Engineer: Figg Bridge Engineers, Inc
Construction Management: Minnesota Department of Transportation
Contractor: Ames Construction
Reinforcing Bar Fabricator: CMC Rebar & Simplex Supplies
Rebar Placer: J&L Steel & Electrical Services
Total Concrete Yards: 44,597
Reinforcing Tons: 4,412
Project Cost: $82 Million
PROJECT CHALLENGES AND INNOVATIONS
Principal project challenges included providing the most durable structure type for long life with little maintenance, providing long spans over the main river channel to accommodate commercial river traffic, eliminating river impacts during construction for uninterrupted commercial and recreational river use, and minimizing environmental impacts to protect the Upper Mississippi River National Wildlife and Fish Refuge. The segmental concrete solution enabled the Minnesota Department of Transportation (MnDOT) to overcome these project challenges. Dual 508-foot main spans built from above resulted in only one pier in the main channel of the river while providing a commercial navigation opening larger than that required by the United States Coast Guard, maintaining river operations uninterrupted during construction, and minimizing impacts to the environment. The unmatched durability of prestressed concrete ensures the highest performance and longest lasting superstructure, saving MnDOT valuable maintenance dollars over the life cycle. The use of concrete allowed the community’s vision for their new landmark bridge to be realized with custom pier shaping and color treatment honoring the unique characteristics of the landscape and the community’s vision.
FIGG and MnDOT collaborated closely to exceed the already robust durability benefits of post-tensioned concrete segmental design. The new bridge features stainless steel reinforcing in the deck, non-corrosive ducts, galvanized and epoxy coated anchorages, and the latest high-performance grouts for the post-tensioning system, and an innovative thin premixed polymer concrete (PPC) deck overlay at discrete wear areas such as expansion joints. In addition, a site-specific thermal study and finite element analysis ensured exceptional control of mass concrete placements, while force-pulse (Statnamic) dynamic load testing was used to most accurately determine pile capacity saving piling requirements and cost. The bridge design also includes accommodation for a future pedestrian bridge to be suspended beneath and between the eastbound and westbound structures. A unique catenary-suspension bridge design was developed to ensure structural capacity and for the inclusion of suspension anchorages in the current construction to accommodate the future bridge when pedestrian demand increases.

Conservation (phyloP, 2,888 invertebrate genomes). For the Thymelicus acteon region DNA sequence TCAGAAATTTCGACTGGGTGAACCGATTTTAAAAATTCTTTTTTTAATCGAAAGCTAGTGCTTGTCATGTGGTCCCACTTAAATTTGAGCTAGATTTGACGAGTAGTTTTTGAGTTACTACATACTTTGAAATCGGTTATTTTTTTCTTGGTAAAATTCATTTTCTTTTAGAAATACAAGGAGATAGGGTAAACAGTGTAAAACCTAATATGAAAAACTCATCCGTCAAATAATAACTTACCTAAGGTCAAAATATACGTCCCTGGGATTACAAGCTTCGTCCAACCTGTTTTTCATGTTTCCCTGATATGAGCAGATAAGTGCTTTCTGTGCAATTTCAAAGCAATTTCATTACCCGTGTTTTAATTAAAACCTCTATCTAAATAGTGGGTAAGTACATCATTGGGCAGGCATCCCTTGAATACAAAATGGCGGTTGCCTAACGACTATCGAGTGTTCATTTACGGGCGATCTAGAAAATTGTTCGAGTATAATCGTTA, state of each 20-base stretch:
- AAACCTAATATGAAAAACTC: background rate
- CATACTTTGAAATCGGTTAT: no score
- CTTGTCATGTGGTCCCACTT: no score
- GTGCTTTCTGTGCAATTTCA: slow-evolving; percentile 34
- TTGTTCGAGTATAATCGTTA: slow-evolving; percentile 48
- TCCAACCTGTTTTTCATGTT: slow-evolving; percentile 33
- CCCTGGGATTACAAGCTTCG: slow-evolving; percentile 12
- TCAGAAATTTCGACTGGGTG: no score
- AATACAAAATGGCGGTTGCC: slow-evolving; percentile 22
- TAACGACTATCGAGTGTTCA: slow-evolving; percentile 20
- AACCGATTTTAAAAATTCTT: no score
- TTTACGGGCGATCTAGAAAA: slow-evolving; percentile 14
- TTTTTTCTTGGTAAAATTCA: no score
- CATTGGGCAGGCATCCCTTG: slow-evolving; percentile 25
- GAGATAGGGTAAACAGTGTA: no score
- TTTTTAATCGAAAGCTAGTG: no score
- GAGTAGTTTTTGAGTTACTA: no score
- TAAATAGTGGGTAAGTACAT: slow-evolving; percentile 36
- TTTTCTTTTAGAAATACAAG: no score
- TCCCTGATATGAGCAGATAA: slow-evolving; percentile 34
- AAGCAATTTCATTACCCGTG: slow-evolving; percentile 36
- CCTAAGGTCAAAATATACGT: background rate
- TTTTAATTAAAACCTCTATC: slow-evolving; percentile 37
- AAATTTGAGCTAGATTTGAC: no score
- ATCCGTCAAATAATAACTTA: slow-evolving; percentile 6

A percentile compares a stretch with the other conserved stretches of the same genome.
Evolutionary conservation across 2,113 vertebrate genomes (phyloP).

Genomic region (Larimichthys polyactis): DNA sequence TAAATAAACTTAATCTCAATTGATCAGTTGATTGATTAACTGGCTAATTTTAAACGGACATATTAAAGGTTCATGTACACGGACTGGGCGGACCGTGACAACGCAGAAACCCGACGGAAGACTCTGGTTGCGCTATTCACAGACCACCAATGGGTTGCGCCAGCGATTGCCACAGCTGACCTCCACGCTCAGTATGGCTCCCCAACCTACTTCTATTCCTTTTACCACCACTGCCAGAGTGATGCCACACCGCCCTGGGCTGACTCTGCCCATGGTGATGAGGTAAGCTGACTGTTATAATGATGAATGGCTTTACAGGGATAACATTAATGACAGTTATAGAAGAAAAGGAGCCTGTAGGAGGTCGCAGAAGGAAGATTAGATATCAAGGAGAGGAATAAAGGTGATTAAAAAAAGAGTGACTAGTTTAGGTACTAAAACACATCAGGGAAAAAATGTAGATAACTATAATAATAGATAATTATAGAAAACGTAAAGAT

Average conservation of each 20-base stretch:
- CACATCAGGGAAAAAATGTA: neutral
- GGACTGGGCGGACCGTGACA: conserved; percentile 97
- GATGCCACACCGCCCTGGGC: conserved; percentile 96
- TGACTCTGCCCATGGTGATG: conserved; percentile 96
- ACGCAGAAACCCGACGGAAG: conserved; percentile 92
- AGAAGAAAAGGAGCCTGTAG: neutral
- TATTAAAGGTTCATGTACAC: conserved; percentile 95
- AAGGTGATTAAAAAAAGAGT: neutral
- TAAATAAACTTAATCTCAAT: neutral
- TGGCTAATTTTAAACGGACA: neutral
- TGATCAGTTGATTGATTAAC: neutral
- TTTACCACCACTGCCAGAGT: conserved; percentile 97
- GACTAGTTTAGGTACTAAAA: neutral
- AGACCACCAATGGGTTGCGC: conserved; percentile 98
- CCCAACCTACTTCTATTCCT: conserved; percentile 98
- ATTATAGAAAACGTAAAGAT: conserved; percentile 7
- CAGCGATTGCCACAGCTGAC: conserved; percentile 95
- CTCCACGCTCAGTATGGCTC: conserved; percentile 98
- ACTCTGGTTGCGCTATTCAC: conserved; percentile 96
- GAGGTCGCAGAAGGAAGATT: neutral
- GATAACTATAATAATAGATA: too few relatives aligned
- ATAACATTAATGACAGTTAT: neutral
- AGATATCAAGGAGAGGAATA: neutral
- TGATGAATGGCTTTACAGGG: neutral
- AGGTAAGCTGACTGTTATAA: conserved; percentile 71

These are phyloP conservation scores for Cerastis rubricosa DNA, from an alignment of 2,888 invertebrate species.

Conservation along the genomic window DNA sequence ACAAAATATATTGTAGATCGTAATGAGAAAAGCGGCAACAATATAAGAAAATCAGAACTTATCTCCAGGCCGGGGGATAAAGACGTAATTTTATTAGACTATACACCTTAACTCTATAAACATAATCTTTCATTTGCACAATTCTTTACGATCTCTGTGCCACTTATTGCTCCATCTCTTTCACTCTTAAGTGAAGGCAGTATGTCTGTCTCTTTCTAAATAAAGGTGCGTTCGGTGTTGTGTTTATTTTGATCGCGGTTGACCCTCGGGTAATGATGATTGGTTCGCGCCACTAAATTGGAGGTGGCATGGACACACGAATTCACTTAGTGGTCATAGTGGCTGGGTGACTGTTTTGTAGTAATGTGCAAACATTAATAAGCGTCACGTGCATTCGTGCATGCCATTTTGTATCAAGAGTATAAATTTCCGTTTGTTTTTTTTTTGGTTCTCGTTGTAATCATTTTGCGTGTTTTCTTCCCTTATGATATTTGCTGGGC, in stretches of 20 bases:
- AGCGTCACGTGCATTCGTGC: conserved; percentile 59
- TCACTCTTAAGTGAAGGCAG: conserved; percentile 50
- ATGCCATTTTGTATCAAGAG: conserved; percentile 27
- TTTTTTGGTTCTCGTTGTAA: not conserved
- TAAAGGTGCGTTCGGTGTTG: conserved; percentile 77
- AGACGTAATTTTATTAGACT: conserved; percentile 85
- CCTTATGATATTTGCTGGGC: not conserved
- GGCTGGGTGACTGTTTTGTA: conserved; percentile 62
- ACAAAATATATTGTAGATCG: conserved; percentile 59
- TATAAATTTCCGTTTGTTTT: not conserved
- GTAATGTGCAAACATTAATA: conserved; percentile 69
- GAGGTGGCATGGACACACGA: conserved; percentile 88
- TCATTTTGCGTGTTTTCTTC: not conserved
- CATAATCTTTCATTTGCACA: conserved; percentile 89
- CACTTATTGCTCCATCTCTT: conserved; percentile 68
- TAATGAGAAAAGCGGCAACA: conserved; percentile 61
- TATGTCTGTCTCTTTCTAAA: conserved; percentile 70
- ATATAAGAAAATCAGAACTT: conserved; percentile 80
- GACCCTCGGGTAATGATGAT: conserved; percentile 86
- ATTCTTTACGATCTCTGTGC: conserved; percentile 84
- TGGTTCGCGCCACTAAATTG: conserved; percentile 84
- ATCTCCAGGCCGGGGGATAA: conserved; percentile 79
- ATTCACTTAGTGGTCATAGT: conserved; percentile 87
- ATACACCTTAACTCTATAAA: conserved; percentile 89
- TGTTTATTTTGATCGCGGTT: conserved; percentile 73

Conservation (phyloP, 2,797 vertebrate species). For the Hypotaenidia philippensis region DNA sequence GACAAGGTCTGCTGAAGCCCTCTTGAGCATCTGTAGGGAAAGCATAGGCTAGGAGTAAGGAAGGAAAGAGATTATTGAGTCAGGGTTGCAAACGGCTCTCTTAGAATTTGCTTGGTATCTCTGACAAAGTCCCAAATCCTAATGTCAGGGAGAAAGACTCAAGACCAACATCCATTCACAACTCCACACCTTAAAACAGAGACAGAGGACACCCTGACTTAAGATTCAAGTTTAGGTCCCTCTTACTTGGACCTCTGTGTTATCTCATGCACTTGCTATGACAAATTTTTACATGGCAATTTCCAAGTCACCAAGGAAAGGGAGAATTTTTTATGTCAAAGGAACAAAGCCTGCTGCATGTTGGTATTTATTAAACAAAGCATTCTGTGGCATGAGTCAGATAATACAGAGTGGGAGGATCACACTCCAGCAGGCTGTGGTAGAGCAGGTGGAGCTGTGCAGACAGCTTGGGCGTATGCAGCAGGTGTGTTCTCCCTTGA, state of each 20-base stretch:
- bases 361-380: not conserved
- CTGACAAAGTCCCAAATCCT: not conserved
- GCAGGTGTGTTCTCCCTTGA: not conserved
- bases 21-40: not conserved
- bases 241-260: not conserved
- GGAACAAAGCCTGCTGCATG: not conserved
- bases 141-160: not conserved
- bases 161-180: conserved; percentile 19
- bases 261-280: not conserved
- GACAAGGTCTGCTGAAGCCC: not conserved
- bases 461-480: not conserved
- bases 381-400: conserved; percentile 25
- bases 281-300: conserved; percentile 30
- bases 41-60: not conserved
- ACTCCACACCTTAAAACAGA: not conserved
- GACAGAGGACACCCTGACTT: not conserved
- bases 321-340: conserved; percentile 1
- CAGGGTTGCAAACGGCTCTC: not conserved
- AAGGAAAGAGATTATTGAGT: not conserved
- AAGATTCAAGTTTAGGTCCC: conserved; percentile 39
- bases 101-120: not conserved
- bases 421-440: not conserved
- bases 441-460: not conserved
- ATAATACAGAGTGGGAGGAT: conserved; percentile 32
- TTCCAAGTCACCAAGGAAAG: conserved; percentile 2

REASONS FOR CHOOSING CONCRETE
The new Dresbach Bridge demonstrates how concrete can be used to create a highly durable and beautiful long span bridge constructed within a sensitive environmental area, and under harsh winter conditions. Long 508’ main river channel spans are achieved using the post-tensioned segmental concrete balanced cantilever method with construction completely from above for the least possible river and environmental impacts during construction. The longer spans ensured the least permanent bridge footprint best preserving the river. Concrete for the bridge was sourced locally using local materials and local labor resulting in a boost for the local economy not possible with other structure types. The new bridge was delivered on budget and ahead of schedule and serves as a new landmark for the community while greatly enhancing the region’s transportation system and area mobility. In addition to ensuring the most durable and least maintenance new crossing for Interstate 90, the use of concrete allowed the implementation of context sensitive design as selected by the local Community. A Visual Quality Advisor Committee (VQAC) was involved throughout the planning, development and design process to ensure a unique landmark bridge complimenting the environment. Located within the Upper Mississippi River National Wildlife and Fish Refuge, the bridge serves as a model for how a grand bridge structure can be developed to exist harmoniously with, and honor, the landscape and environment. Context-sensitive design inspiration came from this natural, picturesque landscape, blending functionality and aesthetics that considered the many different area vantage points, including the river, a rest area along the Minnesota Bank, the nearby United States Army Corps of Engineers (USCAE) Lock and Dam No. 7, and the surrounding forests and bluffs. The heavily-forested surrounding inspired unique pier shaping that represents the trees common in the old-growth forests through which the bridge passes. Abutment texturing and project-wide tan coloration matches limestone outcroppings visible on the high Minnesota bluffs.